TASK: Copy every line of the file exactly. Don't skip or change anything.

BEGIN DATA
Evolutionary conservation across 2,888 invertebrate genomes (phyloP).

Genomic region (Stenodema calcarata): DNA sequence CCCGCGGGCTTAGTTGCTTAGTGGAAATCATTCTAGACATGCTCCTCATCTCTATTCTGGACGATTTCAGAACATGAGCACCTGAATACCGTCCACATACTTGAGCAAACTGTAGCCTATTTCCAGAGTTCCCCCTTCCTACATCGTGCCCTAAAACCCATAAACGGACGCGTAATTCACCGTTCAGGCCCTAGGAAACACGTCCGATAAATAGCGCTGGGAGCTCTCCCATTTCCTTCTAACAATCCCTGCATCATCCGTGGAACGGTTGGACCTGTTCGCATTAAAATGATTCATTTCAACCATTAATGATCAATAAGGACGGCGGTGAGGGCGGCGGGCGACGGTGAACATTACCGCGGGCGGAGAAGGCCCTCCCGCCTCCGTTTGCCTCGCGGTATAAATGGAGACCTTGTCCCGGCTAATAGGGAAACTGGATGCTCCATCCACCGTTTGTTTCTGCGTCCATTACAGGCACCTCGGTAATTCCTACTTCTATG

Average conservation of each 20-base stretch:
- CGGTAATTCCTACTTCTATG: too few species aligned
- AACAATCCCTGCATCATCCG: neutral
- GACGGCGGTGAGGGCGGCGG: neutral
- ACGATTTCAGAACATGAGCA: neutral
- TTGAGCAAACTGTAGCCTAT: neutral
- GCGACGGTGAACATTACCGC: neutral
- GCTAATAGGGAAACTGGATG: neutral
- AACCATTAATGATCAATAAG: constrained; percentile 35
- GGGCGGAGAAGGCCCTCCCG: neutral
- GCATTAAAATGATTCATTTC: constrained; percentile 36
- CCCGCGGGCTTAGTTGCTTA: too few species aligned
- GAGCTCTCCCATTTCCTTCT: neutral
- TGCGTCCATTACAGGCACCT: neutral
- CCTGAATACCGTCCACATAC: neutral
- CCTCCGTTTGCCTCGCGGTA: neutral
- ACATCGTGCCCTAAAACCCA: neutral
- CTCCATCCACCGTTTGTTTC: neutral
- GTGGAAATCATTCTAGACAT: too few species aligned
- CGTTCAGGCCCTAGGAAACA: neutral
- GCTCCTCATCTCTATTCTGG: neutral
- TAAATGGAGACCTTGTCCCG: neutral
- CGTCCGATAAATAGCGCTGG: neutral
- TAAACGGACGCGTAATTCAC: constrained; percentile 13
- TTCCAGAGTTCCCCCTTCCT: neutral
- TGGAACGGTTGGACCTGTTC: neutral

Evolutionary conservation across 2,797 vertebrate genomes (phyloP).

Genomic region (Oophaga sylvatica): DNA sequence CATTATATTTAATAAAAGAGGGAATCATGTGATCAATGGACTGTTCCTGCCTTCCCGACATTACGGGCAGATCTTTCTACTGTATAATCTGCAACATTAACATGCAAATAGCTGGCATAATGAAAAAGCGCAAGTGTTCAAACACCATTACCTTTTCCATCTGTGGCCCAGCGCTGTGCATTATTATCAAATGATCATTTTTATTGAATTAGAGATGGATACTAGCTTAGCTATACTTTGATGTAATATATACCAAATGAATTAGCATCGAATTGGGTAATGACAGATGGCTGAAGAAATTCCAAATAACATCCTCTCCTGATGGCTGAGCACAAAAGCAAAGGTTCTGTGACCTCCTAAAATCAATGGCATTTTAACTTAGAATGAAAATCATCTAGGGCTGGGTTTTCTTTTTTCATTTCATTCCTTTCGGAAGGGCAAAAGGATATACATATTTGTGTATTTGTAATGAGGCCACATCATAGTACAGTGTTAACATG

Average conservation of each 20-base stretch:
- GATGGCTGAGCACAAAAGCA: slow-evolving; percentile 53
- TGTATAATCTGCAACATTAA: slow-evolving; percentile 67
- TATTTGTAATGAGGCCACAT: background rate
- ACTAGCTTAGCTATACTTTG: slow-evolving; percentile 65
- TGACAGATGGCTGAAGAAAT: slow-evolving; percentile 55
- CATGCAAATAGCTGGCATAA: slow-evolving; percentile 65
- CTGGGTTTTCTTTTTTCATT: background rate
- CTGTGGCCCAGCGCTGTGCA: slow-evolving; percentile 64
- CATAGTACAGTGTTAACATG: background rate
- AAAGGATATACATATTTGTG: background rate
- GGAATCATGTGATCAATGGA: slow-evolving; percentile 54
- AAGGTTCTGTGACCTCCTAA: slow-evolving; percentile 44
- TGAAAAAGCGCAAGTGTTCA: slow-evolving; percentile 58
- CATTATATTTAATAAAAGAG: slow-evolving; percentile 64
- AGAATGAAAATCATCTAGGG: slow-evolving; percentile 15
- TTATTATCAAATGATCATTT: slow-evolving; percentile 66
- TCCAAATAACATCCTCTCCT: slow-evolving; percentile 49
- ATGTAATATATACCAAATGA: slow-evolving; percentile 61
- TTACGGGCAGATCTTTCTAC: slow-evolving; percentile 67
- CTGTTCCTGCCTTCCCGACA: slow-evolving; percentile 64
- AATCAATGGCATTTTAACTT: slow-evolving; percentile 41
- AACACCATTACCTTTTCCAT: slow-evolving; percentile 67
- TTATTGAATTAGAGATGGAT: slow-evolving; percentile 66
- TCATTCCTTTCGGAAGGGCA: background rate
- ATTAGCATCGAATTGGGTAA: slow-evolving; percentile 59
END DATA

Evolutionary conservation across 2,888 invertebrate genomes (phyloP).

Genomic region (Stenodema calcarata): DNA sequence CCCGCGGGCTTAGTTGCTTAGTGGAAATCATTCTAGACATGCTCCTCATCTCTATTCTGGACGATTTCAGAACATGAGCACCTGAATACCGTCCACATACTTGAGCAAACTGTAGCCTATTTCCAGAGTTCCCCCTTCCTACATCGTGCCCTAAAACCCATAAACGGACGCGTAATTCACCGTTCAGGCCCTAGGAAACACGTCCGATAAATAGCGCTGGGAGCTCTCCCATTTCCTTCTAACAATCCCTGCATCATCCGTGGAACGGTTGGACCTGTTCGCATTAAAATGATTCATTTCAACCATTAATGATCAATAAGGACGGCGGTGAGGGCGGCGGGCGACGGTGAACATTACCGCGGGCGGAGAAGGCCCTCCCGCCTCCGTTTGCCTCGCGGTATAAATGGAGACCTTGTCCCGGCTAATAGGGAAACTGGATGCTCCATCCACCGTTTGTTTCTGCGTCCATTACAGGCACCTCGGTAATTCCTACTTCTATG

Average conservation of each 20-base stretch:
- CGGTAATTCCTACTTCTATG: too few species aligned
- AACAATCCCTGCATCATCCG: neutral
- GACGGCGGTGAGGGCGGCGG: neutral
- ACGATTTCAGAACATGAGCA: neutral
- TTGAGCAAACTGTAGCCTAT: neutral
- GCGACGGTGAACATTACCGC: neutral
- GCTAATAGGGAAACTGGATG: neutral
- AACCATTAATGATCAATAAG: constrained; percentile 35
- GGGCGGAGAAGGCCCTCCCG: neutral
- GCATTAAAATGATTCATTTC: constrained; percentile 36
- CCCGCGGGCTTAGTTGCTTA: too few species aligned
- GAGCTCTCCCATTTCCTTCT: neutral
- TGCGTCCATTACAGGCACCT: neutral
- CCTGAATACCGTCCACATAC: neutral
- CCTCCGTTTGCCTCGCGGTA: neutral
- ACATCGTGCCCTAAAACCCA: neutral
- CTCCATCCACCGTTTGTTTC: neutral
- GTGGAAATCATTCTAGACAT: too few species aligned
- CGTTCAGGCCCTAGGAAACA: neutral
- GCTCCTCATCTCTATTCTGG: neutral
- TAAATGGAGACCTTGTCCCG: neutral
- CGTCCGATAAATAGCGCTGG: neutral
- TAAACGGACGCGTAATTCAC: constrained; percentile 13
- TTCCAGAGTTCCCCCTTCCT: neutral
- TGGAACGGTTGGACCTGTTC: neutral

Evolutionary conservation across 2,797 vertebrate genomes (phyloP).

Genomic region (Oophaga sylvatica): DNA sequence CATTATATTTAATAAAAGAGGGAATCATGTGATCAATGGACTGTTCCTGCCTTCCCGACATTACGGGCAGATCTTTCTACTGTATAATCTGCAACATTAACATGCAAATAGCTGGCATAATGAAAAAGCGCAAGTGTTCAAACACCATTACCTTTTCCATCTGTGGCCCAGCGCTGTGCATTATTATCAAATGATCATTTTTATTGAATTAGAGATGGATACTAGCTTAGCTATACTTTGATGTAATATATACCAAATGAATTAGCATCGAATTGGGTAATGACAGATGGCTGAAGAAATTCCAAATAACATCCTCTCCTGATGGCTGAGCACAAAAGCAAAGGTTCTGTGACCTCCTAAAATCAATGGCATTTTAACTTAGAATGAAAATCATCTAGGGCTGGGTTTTCTTTTTTCATTTCATTCCTTTCGGAAGGGCAAAAGGATATACATATTTGTGTATTTGTAATGAGGCCACATCATAGTACAGTGTTAACATG

Average conservation of each 20-base stretch:
- GATGGCTGAGCACAAAAGCA: slow-evolving; percentile 53
- TGTATAATCTGCAACATTAA: slow-evolving; percentile 67
- TATTTGTAATGAGGCCACAT: background rate
- ACTAGCTTAGCTATACTTTG: slow-evolving; percentile 65
- TGACAGATGGCTGAAGAAAT: slow-evolving; percentile 55
- CATGCAAATAGCTGGCATAA: slow-evolving; percentile 65
- CTGGGTTTTCTTTTTTCATT: background rate
- CTGTGGCCCAGCGCTGTGCA: slow-evolving; percentile 64
- CATAGTACAGTGTTAACATG: background rate
- AAAGGATATACATATTTGTG: background rate
- GGAATCATGTGATCAATGGA: slow-evolving; percentile 54
- AAGGTTCTGTGACCTCCTAA: slow-evolving; percentile 44
- TGAAAAAGCGCAAGTGTTCA: slow-evolving; percentile 58
- CATTATATTTAATAAAAGAG: slow-evolving; percentile 64
- AGAATGAAAATCATCTAGGG: slow-evolving; percentile 15
- TTATTATCAAATGATCATTT: slow-evolving; percentile 66
- TCCAAATAACATCCTCTCCT: slow-evolving; percentile 49
- ATGTAATATATACCAAATGA: slow-evolving; percentile 61
- TTACGGGCAGATCTTTCTAC: slow-evolving; percentile 67
- CTGTTCCTGCCTTCCCGACA: slow-evolving; percentile 64
- AATCAATGGCATTTTAACTT: slow-evolving; percentile 41
- AACACCATTACCTTTTCCAT: slow-evolving; percentile 67
- TTATTGAATTAGAGATGGAT: slow-evolving; percentile 66
- TCATTCCTTTCGGAAGGGCA: background rate
- ATTAGCATCGAATTGGGTAA: slow-evolving; percentile 59